What causes violent conflicts around the Middle East? All too often, the answer is sectarianism—popularly viewed as a timeless and intractable force that leads religious groups to conflict. In Everyday Sectarianism in Urban Lebanon, Joanne Nucho shows how wrong this perspective can be. Through in-depth research with local governments, NGOs, and political parties in Beirut, she demonstrates how sectarianism is actually recalibrated on a daily basis through the provision of essential services and infrastructures, such as electricity, medical care, credit, and the planning of bridges and roads.
Taking readers to a working-class, predominantly Armenian suburb in northeast Beirut called Bourj Hammoud, Nucho conducts extensive interviews and observations in medical clinics, social service centers, shops, banking coops, and municipal offices. She explores how group and individual access to services depends on making claims to membership in the dominant sectarian community, and she examines how sectarianism is not just tied to ethnoreligious identity, but also class, gender, and geography. Life in Bourj Hammoud makes visible a broader pattern in which the relationships that develop while procuring basic needs become a way for people to see themselves as part of the greater public.
Illustrating how sectarianism in Lebanon is not simply about religious identity, as is commonly thought, Everyday Sectarianism in Urban Lebanon offers a new look at how everyday social exchanges define and redefine communities and conflicts.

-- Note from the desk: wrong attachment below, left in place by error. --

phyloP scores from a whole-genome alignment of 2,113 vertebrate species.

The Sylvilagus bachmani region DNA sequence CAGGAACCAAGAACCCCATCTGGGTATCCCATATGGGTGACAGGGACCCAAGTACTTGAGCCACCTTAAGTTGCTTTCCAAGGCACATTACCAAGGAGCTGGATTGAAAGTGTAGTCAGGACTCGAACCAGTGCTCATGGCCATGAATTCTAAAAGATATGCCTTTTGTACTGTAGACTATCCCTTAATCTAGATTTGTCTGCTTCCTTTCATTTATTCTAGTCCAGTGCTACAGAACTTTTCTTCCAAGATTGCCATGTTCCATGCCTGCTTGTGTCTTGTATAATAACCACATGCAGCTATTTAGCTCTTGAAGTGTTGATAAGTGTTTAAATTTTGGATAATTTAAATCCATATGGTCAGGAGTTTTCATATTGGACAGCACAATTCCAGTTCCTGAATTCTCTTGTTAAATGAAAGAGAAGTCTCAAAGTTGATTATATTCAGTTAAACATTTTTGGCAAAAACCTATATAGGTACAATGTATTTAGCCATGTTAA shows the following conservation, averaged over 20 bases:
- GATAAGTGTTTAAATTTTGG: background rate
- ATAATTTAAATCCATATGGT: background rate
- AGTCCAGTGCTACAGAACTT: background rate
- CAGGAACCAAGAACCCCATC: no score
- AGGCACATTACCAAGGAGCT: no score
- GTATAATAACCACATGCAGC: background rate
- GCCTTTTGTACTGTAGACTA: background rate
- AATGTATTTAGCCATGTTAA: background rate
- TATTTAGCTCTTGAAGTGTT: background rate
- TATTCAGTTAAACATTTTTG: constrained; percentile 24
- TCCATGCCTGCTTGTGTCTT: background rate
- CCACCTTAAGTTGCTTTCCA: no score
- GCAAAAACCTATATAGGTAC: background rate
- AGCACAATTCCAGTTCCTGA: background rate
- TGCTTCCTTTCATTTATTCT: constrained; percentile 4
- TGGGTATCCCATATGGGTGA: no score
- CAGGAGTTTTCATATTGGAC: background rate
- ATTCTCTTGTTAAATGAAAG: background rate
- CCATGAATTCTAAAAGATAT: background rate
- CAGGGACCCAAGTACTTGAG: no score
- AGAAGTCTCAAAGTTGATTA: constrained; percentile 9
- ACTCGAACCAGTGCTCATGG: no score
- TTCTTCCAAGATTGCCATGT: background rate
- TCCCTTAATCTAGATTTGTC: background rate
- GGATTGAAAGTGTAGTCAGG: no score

Joanne Randa Nucho is a Mellon-Chau postdoctoral fellow in anthropology at Pomona College.
"Nucho writes about the working-class predominantly ethnic Armenian Beirut suburb called Bourj Hammoud. Based on extensive field research, she explores how in everyday life, institutions, especially the infrastructure layers crisscrossing the community, interact with sectarianism. . . . The book's strength is bringing to life the rich complexity of this densely packed community."--Choice
"In this thoughtful book, Joanne Randa Nucho tells the story of how electricity, educational and social work facilities, credit services, and mobility infrastructures are imagined, planned, used, and abused. Nucho manages to defamiliarize the familiar and forces us to look at the hidden structures under the surface of social relations more inquisitively and critically."--Laleh Khalili, SOAS, University of London
"Joanne Randa Nucho brilliantly captures the everyday acts that continually reinvent sectarianism and she challenges the assumption that sectarian communities are old and natural. Sectarianism, she boldly argues, is made through municipal organizations, nonprofits, lending institutions, and other establishments that channel resources along sectarian lines. Marvelously ethnographic, Nucho's nuanced book is a must-read for those who believe that ‘ethnic,' ‘tribal,' ‘religious,' and ‘sectarian' identities are an ageless given."--Suad Joseph, University of California, Davis
"This is a wonderful book, both accessible and compelling. Looking at the complex city of Beirut, Nucho skillfully expands traditional ideas of human and material infrastructure to include areas that are far from ordinary. The discussions of memory and its deployment to shape an uncertain future are incisive and assured."--AbdouMaliq Simone, author of City Life from Jakarta to Dakar
Table of Contents:
List of Illustrations ix
Note on Language xi
1 All That Endures from Past to Present Temporality, Sectarianism, and a “Return” to Wartime in Lebanon 30
2 Permanently Temporary Constructing “Armenianness” through Informal Property Regimes 51
3 Building the Networks NGOs, Gender, and “Community” 73
4 From Shirkets to Bankas Credit, Lending, and the Narrowing of Networks 94
5 The Eyes of Odars City-to-City Collaborations and Transnational Reach 108
Conclusion Far More Dangerous Times 127